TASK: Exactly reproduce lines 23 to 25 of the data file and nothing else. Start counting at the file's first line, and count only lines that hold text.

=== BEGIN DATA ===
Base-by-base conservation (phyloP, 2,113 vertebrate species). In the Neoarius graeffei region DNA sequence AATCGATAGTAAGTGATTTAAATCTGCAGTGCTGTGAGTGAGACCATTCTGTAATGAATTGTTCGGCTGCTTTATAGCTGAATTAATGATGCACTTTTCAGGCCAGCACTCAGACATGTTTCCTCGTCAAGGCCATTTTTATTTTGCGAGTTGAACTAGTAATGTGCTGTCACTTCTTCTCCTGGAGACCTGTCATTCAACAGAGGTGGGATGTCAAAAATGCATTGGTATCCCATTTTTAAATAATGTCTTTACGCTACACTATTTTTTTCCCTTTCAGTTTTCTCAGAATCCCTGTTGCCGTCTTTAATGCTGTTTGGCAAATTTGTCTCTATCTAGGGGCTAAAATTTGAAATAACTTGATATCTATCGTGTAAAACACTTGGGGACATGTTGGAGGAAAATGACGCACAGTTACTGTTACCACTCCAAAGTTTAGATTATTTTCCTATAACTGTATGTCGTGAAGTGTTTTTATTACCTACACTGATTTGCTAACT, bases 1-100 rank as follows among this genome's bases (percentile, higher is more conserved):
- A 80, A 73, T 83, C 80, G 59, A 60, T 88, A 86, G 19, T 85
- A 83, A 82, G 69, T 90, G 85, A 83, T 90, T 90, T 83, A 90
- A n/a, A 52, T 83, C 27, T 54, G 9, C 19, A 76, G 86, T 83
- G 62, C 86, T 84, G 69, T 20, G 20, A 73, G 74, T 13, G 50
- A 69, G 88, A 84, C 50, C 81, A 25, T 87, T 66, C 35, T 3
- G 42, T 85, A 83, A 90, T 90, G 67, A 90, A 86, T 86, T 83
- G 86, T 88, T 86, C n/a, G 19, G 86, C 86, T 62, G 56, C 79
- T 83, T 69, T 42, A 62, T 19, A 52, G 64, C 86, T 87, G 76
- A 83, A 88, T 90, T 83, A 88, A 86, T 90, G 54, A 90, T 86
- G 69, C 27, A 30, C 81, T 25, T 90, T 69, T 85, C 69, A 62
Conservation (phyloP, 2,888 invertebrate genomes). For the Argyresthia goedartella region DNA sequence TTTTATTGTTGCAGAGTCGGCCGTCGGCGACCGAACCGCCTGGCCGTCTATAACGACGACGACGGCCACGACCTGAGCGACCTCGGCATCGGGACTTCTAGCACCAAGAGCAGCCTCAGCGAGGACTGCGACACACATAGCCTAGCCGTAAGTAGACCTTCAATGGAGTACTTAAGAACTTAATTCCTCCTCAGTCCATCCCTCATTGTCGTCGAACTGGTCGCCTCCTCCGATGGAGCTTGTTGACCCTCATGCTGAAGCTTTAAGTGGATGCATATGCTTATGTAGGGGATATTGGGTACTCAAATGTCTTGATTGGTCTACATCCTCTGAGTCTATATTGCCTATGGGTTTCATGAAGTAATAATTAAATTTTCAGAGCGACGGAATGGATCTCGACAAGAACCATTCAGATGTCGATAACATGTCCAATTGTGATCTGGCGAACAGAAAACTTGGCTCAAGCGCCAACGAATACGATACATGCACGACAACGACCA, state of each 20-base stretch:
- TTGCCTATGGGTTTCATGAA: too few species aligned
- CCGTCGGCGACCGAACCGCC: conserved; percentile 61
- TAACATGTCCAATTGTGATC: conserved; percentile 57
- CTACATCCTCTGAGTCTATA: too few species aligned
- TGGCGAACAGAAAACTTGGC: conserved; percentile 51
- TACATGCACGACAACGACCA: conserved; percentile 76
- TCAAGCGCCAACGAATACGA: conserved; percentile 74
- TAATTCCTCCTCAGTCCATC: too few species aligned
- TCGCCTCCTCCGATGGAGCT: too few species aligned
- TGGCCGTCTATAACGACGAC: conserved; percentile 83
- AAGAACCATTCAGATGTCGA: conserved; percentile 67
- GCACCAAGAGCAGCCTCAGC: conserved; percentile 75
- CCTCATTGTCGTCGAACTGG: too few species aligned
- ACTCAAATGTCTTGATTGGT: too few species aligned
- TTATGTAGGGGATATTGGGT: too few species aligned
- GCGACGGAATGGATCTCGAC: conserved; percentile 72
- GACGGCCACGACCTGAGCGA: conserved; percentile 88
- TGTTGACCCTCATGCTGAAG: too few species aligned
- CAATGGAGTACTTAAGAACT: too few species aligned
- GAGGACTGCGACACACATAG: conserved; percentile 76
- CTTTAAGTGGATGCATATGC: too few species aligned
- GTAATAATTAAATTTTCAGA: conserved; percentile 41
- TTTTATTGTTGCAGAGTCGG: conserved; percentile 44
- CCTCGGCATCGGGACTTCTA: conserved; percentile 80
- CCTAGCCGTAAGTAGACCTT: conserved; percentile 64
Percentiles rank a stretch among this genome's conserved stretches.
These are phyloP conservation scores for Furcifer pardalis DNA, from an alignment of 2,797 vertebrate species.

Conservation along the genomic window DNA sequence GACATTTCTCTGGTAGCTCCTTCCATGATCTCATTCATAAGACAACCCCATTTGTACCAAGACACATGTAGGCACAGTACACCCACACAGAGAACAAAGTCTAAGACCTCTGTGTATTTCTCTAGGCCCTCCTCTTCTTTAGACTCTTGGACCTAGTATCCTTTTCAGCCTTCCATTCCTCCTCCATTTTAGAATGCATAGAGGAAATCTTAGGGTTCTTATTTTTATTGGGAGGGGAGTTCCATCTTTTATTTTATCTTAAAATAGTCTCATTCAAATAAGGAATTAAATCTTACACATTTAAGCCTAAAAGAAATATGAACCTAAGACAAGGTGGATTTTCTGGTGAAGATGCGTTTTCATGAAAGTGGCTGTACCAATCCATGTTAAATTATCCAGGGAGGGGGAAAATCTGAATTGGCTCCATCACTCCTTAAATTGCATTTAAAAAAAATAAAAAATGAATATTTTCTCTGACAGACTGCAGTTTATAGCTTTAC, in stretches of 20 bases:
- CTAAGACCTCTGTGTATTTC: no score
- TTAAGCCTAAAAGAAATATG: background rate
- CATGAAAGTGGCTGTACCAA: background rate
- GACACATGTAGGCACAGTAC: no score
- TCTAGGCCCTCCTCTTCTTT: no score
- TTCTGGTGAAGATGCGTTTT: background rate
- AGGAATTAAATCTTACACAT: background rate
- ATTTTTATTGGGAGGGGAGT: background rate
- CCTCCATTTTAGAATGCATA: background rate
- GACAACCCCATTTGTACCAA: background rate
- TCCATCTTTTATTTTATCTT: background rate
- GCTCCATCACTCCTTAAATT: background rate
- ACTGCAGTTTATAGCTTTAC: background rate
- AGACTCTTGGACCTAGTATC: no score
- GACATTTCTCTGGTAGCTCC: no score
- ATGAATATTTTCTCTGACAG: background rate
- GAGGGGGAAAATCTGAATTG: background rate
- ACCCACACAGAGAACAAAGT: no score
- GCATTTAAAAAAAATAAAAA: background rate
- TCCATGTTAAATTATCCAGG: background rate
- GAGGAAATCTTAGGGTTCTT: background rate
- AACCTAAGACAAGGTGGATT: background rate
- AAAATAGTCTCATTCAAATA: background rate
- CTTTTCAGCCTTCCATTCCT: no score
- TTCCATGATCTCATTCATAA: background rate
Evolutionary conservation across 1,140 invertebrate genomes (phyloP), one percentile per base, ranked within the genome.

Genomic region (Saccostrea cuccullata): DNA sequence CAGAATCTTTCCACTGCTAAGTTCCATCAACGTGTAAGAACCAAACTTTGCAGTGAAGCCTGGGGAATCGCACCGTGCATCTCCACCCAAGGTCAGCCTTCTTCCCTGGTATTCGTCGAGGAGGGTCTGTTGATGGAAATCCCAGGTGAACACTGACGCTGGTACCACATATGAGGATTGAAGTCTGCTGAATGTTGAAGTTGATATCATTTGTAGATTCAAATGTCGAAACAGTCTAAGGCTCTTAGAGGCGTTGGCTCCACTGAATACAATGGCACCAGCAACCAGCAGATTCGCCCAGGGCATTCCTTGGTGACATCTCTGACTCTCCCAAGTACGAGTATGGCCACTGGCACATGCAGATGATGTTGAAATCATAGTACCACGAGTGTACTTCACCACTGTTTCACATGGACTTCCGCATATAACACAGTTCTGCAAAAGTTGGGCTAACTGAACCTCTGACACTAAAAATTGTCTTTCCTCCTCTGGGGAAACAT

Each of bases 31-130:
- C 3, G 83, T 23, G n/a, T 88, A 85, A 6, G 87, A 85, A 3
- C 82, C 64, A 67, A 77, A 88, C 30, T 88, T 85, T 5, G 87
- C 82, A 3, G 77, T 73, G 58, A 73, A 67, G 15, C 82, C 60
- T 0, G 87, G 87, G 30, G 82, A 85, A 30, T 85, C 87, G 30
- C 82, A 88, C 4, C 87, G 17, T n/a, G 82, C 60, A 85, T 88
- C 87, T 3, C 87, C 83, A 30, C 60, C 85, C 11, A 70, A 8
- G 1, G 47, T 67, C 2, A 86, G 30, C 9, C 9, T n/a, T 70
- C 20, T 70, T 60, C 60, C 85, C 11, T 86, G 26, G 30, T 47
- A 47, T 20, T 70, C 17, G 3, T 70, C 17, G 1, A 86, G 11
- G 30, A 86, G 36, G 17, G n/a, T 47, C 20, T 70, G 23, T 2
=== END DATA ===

- AAGAACCATTCAGATGTCGA: conserved; percentile 67
- GCACCAAGAGCAGCCTCAGC: conserved; percentile 75
- CCTCATTGTCGTCGAACTGG: too few species aligned